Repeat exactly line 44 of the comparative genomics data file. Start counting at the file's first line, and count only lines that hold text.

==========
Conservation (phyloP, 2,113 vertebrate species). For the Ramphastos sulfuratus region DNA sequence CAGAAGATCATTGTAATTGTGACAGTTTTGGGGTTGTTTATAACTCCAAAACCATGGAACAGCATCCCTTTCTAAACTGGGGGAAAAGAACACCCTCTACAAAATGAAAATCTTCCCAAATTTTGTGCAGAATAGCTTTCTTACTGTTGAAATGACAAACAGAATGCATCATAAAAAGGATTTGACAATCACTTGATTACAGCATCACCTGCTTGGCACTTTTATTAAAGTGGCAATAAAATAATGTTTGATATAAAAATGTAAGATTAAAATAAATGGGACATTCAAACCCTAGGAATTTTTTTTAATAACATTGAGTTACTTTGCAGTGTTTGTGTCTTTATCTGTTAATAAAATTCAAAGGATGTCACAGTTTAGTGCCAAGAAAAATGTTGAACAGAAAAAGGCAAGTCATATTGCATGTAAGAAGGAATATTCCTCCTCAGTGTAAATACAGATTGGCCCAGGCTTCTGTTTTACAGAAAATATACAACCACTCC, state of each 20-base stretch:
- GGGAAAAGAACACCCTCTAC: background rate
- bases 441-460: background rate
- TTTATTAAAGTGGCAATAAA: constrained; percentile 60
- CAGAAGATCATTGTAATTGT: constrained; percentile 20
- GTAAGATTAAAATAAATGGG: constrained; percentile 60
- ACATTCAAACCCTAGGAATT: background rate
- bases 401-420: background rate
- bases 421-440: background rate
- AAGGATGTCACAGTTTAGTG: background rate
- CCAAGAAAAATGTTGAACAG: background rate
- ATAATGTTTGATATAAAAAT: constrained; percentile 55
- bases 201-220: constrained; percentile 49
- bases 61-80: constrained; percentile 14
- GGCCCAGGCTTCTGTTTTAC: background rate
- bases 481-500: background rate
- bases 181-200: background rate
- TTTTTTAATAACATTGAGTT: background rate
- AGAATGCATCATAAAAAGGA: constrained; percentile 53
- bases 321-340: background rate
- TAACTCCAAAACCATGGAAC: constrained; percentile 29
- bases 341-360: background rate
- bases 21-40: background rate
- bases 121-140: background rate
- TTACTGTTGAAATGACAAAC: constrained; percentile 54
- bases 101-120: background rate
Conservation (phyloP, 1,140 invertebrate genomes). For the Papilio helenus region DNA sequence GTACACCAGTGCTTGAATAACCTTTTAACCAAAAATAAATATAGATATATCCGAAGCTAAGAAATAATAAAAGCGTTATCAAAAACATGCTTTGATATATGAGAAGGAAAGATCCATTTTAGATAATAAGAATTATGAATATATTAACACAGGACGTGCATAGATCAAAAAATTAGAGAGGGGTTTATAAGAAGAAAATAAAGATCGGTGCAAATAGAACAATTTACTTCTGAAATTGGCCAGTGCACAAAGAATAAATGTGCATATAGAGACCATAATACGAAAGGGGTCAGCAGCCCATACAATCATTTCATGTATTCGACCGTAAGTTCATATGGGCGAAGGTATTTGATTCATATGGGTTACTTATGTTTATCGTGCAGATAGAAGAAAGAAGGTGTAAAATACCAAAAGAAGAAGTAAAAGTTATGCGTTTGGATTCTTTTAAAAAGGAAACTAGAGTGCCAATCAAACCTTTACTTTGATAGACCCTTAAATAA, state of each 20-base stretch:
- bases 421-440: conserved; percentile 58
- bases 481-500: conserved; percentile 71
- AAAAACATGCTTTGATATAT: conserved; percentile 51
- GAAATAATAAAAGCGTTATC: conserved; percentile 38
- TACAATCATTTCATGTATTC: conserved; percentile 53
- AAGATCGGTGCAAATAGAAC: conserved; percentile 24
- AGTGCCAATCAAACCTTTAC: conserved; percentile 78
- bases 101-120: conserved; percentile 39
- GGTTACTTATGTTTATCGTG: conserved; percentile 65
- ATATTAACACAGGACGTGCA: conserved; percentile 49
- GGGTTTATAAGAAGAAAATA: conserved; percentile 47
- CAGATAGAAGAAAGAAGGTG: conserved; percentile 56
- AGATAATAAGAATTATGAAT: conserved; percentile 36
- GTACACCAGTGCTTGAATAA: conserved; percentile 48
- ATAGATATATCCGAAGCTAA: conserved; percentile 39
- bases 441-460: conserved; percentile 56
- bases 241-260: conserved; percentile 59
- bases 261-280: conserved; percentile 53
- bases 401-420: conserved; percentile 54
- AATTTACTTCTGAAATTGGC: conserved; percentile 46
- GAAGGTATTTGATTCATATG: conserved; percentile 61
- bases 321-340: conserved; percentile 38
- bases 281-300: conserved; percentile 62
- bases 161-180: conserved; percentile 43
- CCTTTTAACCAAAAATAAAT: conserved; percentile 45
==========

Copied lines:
- bases 241-260: conserved; percentile 59